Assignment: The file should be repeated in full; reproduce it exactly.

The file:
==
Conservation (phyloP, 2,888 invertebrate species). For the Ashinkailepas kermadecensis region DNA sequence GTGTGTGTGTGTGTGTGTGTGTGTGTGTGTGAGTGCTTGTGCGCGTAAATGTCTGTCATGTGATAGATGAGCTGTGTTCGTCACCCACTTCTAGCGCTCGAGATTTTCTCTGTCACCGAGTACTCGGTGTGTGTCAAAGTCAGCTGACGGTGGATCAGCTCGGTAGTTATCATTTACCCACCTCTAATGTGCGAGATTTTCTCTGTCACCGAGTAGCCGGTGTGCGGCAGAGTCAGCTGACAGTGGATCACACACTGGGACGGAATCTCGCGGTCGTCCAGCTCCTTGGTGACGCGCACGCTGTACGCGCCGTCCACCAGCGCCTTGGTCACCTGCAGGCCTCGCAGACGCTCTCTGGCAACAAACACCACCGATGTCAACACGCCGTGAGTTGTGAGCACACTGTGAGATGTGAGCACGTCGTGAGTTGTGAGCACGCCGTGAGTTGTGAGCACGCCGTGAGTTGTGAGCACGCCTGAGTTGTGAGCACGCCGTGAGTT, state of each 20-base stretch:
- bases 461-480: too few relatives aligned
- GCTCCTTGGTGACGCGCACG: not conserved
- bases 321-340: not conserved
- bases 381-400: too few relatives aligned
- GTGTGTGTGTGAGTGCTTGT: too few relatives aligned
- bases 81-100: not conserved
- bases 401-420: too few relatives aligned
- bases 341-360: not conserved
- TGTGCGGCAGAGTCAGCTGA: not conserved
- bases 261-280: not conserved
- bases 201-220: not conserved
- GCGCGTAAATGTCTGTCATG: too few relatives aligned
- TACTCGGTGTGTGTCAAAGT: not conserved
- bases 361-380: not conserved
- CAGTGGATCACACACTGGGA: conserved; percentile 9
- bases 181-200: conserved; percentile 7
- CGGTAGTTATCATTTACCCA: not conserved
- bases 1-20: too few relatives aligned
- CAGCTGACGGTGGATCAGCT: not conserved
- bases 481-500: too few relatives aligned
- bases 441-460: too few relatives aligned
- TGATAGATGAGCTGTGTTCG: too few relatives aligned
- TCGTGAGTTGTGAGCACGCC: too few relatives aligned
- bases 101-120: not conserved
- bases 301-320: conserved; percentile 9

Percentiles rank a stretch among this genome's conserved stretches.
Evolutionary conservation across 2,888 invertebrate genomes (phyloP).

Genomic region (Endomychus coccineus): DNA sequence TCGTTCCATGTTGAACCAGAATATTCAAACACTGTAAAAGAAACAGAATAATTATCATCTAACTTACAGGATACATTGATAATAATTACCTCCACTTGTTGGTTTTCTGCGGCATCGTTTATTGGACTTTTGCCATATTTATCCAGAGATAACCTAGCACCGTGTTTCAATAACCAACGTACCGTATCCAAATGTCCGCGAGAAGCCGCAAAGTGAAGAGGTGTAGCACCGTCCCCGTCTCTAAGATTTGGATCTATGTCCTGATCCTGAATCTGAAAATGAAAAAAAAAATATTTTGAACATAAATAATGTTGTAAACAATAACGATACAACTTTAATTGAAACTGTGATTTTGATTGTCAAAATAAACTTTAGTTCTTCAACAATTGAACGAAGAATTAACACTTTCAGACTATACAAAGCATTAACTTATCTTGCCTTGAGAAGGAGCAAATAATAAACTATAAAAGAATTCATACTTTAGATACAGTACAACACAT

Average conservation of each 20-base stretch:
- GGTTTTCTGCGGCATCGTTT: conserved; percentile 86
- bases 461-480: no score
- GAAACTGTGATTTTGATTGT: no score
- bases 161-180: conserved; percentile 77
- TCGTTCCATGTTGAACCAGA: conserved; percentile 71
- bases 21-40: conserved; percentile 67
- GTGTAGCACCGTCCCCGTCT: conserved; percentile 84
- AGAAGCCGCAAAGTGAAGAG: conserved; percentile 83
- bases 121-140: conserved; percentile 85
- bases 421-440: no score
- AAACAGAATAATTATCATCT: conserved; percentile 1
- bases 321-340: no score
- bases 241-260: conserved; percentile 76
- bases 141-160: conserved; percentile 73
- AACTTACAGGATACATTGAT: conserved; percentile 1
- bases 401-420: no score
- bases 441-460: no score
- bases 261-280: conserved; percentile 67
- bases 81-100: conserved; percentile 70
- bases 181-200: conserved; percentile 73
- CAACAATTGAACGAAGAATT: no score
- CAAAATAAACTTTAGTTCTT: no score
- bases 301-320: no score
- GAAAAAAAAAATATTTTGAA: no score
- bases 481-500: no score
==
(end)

Conservation (phyloP, 2,888 invertebrate species). For the Ashinkailepas kermadecensis region DNA sequence GTGTGTGTGTGTGTGTGTGTGTGTGTGTGTGAGTGCTTGTGCGCGTAAATGTCTGTCATGTGATAGATGAGCTGTGTTCGTCACCCACTTCTAGCGCTCGAGATTTTCTCTGTCACCGAGTACTCGGTGTGTGTCAAAGTCAGCTGACGGTGGATCAGCTCGGTAGTTATCATTTACCCACCTCTAATGTGCGAGATTTTCTCTGTCACCGAGTAGCCGGTGTGCGGCAGAGTCAGCTGACAGTGGATCACACACTGGGACGGAATCTCGCGGTCGTCCAGCTCCTTGGTGACGCGCACGCTGTACGCGCCGTCCACCAGCGCCTTGGTCACCTGCAGGCCTCGCAGACGCTCTCTGGCAACAAACACCACCGATGTCAACACGCCGTGAGTTGTGAGCACACTGTGAGATGTGAGCACGTCGTGAGTTGTGAGCACGCCGTGAGTTGTGAGCACGCCGTGAGTTGTGAGCACGCCTGAGTTGTGAGCACGCCGTGAGTT, state of each 20-base stretch:
- bases 461-480: too few relatives aligned
- GCTCCTTGGTGACGCGCACG: not conserved
- bases 321-340: not conserved
- bases 381-400: too few relatives aligned
- GTGTGTGTGTGAGTGCTTGT: too few relatives aligned
- bases 81-100: not conserved
- bases 401-420: too few relatives aligned
- bases 341-360: not conserved
- TGTGCGGCAGAGTCAGCTGA: not conserved
- bases 261-280: not conserved
- bases 201-220: not conserved
- GCGCGTAAATGTCTGTCATG: too few relatives aligned
- TACTCGGTGTGTGTCAAAGT: not conserved
- bases 361-380: not conserved
- CAGTGGATCACACACTGGGA: conserved; percentile 9
- bases 181-200: conserved; percentile 7
- CGGTAGTTATCATTTACCCA: not conserved
- bases 1-20: too few relatives aligned
- CAGCTGACGGTGGATCAGCT: not conserved
- bases 481-500: too few relatives aligned
- bases 441-460: too few relatives aligned
- TGATAGATGAGCTGTGTTCG: too few relatives aligned
- TCGTGAGTTGTGAGCACGCC: too few relatives aligned
- bases 101-120: not conserved
- bases 301-320: conserved; percentile 9

Percentiles rank a stretch among this genome's conserved stretches.
Evolutionary conservation across 2,888 invertebrate genomes (phyloP).

Genomic region (Endomychus coccineus): DNA sequence TCGTTCCATGTTGAACCAGAATATTCAAACACTGTAAAAGAAACAGAATAATTATCATCTAACTTACAGGATACATTGATAATAATTACCTCCACTTGTTGGTTTTCTGCGGCATCGTTTATTGGACTTTTGCCATATTTATCCAGAGATAACCTAGCACCGTGTTTCAATAACCAACGTACCGTATCCAAATGTCCGCGAGAAGCCGCAAAGTGAAGAGGTGTAGCACCGTCCCCGTCTCTAAGATTTGGATCTATGTCCTGATCCTGAATCTGAAAATGAAAAAAAAAATATTTTGAACATAAATAATGTTGTAAACAATAACGATACAACTTTAATTGAAACTGTGATTTTGATTGTCAAAATAAACTTTAGTTCTTCAACAATTGAACGAAGAATTAACACTTTCAGACTATACAAAGCATTAACTTATCTTGCCTTGAGAAGGAGCAAATAATAAACTATAAAAGAATTCATACTTTAGATACAGTACAACACAT

Average conservation of each 20-base stretch:
- GGTTTTCTGCGGCATCGTTT: conserved; percentile 86
- bases 461-480: no score
- GAAACTGTGATTTTGATTGT: no score
- bases 161-180: conserved; percentile 77
- TCGTTCCATGTTGAACCAGA: conserved; percentile 71
- bases 21-40: conserved; percentile 67
- GTGTAGCACCGTCCCCGTCT: conserved; percentile 84
- AGAAGCCGCAAAGTGAAGAG: conserved; percentile 83
- bases 121-140: conserved; percentile 85
- bases 421-440: no score
- AAACAGAATAATTATCATCT: conserved; percentile 1
- bases 321-340: no score
- bases 241-260: conserved; percentile 76
- bases 141-160: conserved; percentile 73
- AACTTACAGGATACATTGAT: conserved; percentile 1
- bases 401-420: no score
- bases 441-460: no score
- bases 261-280: conserved; percentile 67
- bases 81-100: conserved; percentile 70
- bases 181-200: conserved; percentile 73
- CAACAATTGAACGAAGAATT: no score
- CAAAATAAACTTTAGTTCTT: no score
- bases 301-320: no score
- GAAAAAAAAAATATTTTGAA: no score
- bases 481-500: no score